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A Half Century of Biology Education
I want to begin by saying ABLE’s 25th anniversary year was marked by the death of two of the most important biology teachers in recent times. Arthur Guyton died in an automobile accident in April. His Textbook of Medical Physiology must rival Modern Biology as one of the most widely used texts in the history of the biological sciences, but there is a major difference -- Guyton wrote all the editions himself. He must also hold the record for bad versions of what he wrote, as other authors changed his words to avoid plagiarism.
received many honors. One held
special meaning: the 1978 invitation from the Royal College of Physicians
Chris Parsons, producer of David Attenborough’s Life on Earth, also died recently. He worked with the best people in biological film production, e.g. Peter Parks and Howard Hall, striving to make sure programs were accurate and educational. One of his most important contributions was the development of ARKive. More and more resources that allow us to experience biology like OrcaLive are appearing on the Internet. The Scientist has to be one of the best ways to keep up with the latest events in biology.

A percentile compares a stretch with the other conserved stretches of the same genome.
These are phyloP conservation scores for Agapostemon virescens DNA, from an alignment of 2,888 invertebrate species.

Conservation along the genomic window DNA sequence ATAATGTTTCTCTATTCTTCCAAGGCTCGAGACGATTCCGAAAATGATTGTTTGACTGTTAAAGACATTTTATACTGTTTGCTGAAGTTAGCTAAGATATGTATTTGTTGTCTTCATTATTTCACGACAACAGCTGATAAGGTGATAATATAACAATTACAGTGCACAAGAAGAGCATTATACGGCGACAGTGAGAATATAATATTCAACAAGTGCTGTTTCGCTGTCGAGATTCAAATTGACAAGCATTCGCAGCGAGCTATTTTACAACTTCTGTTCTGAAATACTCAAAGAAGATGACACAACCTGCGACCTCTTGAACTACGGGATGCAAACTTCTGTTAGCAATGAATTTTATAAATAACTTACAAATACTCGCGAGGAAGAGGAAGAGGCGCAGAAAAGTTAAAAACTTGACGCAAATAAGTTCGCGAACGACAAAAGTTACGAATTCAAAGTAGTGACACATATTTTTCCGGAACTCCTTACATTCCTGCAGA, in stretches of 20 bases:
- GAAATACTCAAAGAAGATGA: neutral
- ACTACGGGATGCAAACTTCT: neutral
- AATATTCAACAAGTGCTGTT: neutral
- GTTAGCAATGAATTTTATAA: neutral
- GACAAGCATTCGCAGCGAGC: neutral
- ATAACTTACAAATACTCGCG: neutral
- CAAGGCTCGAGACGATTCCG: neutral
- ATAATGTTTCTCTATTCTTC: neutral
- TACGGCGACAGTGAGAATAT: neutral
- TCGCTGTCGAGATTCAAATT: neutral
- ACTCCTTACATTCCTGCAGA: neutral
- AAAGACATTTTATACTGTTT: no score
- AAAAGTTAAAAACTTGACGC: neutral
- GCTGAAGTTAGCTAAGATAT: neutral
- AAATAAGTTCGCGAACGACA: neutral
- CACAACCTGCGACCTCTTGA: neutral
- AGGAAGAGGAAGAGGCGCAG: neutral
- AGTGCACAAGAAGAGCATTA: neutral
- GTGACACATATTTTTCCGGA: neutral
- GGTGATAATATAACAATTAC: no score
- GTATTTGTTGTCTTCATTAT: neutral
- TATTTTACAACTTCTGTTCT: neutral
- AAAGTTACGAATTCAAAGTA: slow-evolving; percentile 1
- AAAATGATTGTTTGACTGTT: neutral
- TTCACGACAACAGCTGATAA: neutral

Ruth Von Blum was one of the four members of the Committee to Establish a Laboratory Teaching Organization and Library. She had taken a position at NSF when ABLE was founded and told people at the first meeting that she wanted to work with them. I spoke with the director of education at NSF at NSTA about ABLE, emphasizing that our members had a major influence on future teachers because they took our courses. He wasn’t interested.
in my career I spent several years trying to make labs work before I
discovered that people in the research community knew what to do. In the ad in Science that described the Biology Laboratory Teaching Workshop at
In the last few years it has been more difficult to find new people to do new workshops. I’ve just talked about one reason for that, but there is another reason. When we put out a call for workshops, we are mainly asking the people in our own community. In the 1980s I spent a lot of time reading the Journal of Biological Education, The American Biology Teacher, The Science Teacher, and most importantly, using Current Contents to find people with new lab activities. Tony Glass’s lab on Chemiosmotic Principles came from The Journal of Biological Education, Bill Bell did a lab on Chemical Communication in Cockroaches because I had seen his book The Laboratory Cockroach, Rollie Schafer did four great labs from his and Bruce Oakley’s wonderful lab manual (Experimental Neurobiology), and Charlie Carlson did his neat Grasshopper Demonstrations because I had seen his biology exhibits at the Exploratorium.
teaching is about literacy. Most
courses in biology are designed to teach students to speak biology and
to write proper scientific papers. Students
get very little experience with living things and we produce biologists
and teachers who have never seen or experienced much of what they talk
about. I’m sure much of the pressure to do this comes
from standardized curricula, textbooks, testing and elitist efforts
to promote scholarship.
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